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```5
ELASTICITY AND ITS
APPLICATION
CHAPTER OUTLINE:
I.
The Elasticity of Demand
A.
Definition of elasticity: a measure of the responsiveness of quantity demanded or
quantity supplied to one of its determinants.
B.
The Price Elasticity of Demand and Its Determinants
C.
1.
Definition of price elasticity of demand: a measure of how much the quantity
demanded of a good responds to a change in the price of that good, computed
as the percentage change in quantity demanded divided by the percentage
change in price.
2.
Determinants of Price Elasticity of Demand
a.
Availability of Close Substitutes: the more substitutes a good has, the
more elastic its demand.
b.
Necessities versus Luxuries: luxuries are more price elastic.
c.
Definition of the market: narrowly defined markets (ice cream) have
more elastic demand than broadly defined markets (food).
d.
Time Horizon: goods tend to have more elastic demand over longer time
horizons.
Computing the Price Elasticity of Demand
1.
Formula
Price elasticity of demand =
2.
% change in quantity demanded
% change in price
A larger elasticity (in absolute value) implies a greater responsiveness of
quantity demanded to price.
1
Chapter 5/Elasticity and Its Application
D.
The Midpoint Method: A Better Way to Calculate Percentage Changes and Elasticities
1.
Formula
Price elasticity of demand =
2.
E.
The midpoint method gives the same answer regardless of the direction of
change. It is often used when calculating the price elasticity of demand.
The Variety of Demand Curves
1.
2.
2
(Q2 - Q1) / [(Q1 + Q2) / 2]
(P2 - P1) / [(P1 +P2) / 2]
Classification of Elasticity
a.
When the elasticity is greater than one, the demand is considered to be
elastic.
b.
When the elasticity is less than one, the demand is considered to be
inelastic.
c.
When the elasticity is equal to one, the demand is said to have unit
elasticity.
Slope of demand curve: in general, the flatter (steeper) the demand curve that
passes through a given point, the more elastic (inelastic) the demand.
Chapter 5/Elasticity and Its Application
3.
F.
Extreme Cases
a.
When the elasticity is equal to zero, the demand is perfectly inelastic and
is a vertical line.
b.
When the elasticity is infinite, the demand is perfectly elastic and is a
horizontal line.
Total Revenue and the Price Elasticity of Demand
1.
Definition of total revenue: the amount paid by buyers and received by sellers of
a good.
TR=P × Q
G.
2.
If demand is inelastic, price and total revenue move in the same direction.
3.
If demand is elastic, price and total revenue move in opposite directions.
4.
If demand is unit elastic, total revenue remains constant when the price
changes.
Elasticity and Total Revenue along a Linear Demand Curve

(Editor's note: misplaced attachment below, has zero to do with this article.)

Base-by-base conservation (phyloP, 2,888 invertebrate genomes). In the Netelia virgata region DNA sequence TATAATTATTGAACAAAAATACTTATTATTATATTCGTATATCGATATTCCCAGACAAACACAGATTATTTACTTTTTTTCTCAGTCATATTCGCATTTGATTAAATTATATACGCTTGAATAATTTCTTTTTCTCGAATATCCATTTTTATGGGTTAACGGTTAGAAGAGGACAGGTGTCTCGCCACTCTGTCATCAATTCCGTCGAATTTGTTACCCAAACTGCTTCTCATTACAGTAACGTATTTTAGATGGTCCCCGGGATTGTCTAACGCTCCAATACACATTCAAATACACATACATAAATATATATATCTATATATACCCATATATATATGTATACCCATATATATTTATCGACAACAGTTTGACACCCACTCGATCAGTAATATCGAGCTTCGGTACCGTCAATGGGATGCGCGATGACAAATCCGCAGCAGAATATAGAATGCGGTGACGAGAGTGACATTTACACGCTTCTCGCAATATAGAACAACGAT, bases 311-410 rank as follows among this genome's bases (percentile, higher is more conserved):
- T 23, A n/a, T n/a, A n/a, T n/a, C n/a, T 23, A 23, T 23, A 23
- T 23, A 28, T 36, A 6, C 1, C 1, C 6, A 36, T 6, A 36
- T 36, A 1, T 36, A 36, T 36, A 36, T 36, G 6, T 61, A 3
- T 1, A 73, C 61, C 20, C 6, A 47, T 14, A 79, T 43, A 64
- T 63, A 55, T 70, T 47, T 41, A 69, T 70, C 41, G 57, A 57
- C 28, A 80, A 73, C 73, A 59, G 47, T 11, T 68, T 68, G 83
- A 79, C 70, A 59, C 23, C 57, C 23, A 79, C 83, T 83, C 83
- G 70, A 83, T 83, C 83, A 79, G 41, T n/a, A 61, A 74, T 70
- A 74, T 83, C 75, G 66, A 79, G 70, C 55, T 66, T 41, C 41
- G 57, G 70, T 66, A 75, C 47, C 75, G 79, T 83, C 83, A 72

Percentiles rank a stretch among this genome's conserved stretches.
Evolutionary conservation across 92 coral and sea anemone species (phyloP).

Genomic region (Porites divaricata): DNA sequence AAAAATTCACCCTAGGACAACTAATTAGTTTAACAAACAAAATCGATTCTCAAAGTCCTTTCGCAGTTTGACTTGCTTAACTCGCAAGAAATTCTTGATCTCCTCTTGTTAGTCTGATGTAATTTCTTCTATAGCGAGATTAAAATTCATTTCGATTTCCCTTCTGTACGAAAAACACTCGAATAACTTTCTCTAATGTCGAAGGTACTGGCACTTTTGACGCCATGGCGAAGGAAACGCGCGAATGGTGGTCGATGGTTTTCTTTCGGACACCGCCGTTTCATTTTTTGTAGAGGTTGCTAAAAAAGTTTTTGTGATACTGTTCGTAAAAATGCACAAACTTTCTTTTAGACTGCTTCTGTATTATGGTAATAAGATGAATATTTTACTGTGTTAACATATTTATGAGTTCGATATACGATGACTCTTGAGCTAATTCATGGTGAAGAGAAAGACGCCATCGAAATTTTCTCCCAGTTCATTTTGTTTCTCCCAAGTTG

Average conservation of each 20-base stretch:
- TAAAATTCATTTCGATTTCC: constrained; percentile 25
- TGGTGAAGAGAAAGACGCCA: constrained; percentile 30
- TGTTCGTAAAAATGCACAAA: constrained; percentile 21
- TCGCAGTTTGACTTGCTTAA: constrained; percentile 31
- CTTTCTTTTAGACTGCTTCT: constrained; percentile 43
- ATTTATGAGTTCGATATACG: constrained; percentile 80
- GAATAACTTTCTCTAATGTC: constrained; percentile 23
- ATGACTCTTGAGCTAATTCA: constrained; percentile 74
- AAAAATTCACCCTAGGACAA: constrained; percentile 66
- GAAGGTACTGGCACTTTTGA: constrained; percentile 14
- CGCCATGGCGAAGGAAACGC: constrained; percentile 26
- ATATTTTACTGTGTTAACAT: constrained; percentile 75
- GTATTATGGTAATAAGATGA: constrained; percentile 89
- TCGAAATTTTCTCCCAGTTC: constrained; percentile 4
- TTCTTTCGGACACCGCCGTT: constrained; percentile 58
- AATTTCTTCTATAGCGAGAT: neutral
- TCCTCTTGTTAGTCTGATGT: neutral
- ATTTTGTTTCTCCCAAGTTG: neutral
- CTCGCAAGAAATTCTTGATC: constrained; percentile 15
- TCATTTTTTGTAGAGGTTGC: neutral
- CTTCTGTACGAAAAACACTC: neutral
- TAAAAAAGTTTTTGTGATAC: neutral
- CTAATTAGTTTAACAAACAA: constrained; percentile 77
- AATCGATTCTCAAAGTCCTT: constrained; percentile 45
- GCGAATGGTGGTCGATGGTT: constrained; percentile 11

1.
2.
The slope of a linear demand curve is constant, but the elasticity is not.
a.
At points with a low price and a high quantity, demand is inelastic.
b.
At points with a high price and a low quantity, demand is elastic.
Total revenue also varies at each point along the demand curve.
3
Chapter 5/Elasticity and Its Application
H.
Other Demand Elasticities
1.
Definition of income elasticity of demand: a measure of how much the quantity
demanded of a good responds to a change in consumers’ income, computed as
the percentage change in quantity demanded divided by the percentage change
in income.
a.
Formula
Income elasticity of demand =
2.
b.
Normal goods have positive income elasticities, while inferior goods have
negative income elasticities.
c.
Necessities tend to have small income elasticities, while luxuries tend to
have large income elasticities.
Definition of cross-price elasticity of demand: a measure of how much the
quantity demanded of one good responds to a change in the price of another
good, computed as the percentage change in the quantity demanded of the first
good divided by the percentage change in the price of the second good.
a.
Formula
Cross - price elasticity of demand =
b.
4
% change in quantity demanded
% change in income
% change in quantity demanded of good 1
% change in price of good 2
Substitutes have positive cross-price elasticities, while complements have
negative cross-price elasticities.
Chapter 5/Elasticity and Its Application
II.
The Elasticity of Supply
A.
B.
The Price Elasticity of Supply and Its Determinants
1.
Definition of price elasticity of supply: a measure of how much the quantity
supplied of a good responds to a change in the price of that good, computed as
the percentage change in quantity supplied divided by the percentage change in
price.
2.
Determinants of the Price Elasticity of Supply
a.
Flexibility of sellers: goods that are somewhat fixed in supply have
inelastic supplies.
b.
Time horizon: supply is usually more inelastic in the short run than in the
long run.
Computing the Price Elasticity of Supply
Price elasticity of supply =
C.
% change in quantity supplied
% change in price
The Variety of Supply Curves
1.
Slope of Supply Curve: in general, the flatter the supply curve that passes
through a given point, the more elastic the supply.
2.
Extreme Cases
5
Chapter 5/Elasticity and Its Application
3.
6
a.
When the elasticity is equal to zero, the supply is perfectly inelastic and
is a vertical line.
b.
When the elasticity is infinite, the supply is perfectly elastic and is a
horizontal line.
Because firms often have a maximum capacity for production, the elasticity of
supply may be very high at low levels of quantity supplied and very low at high
levels of quantity supplied.
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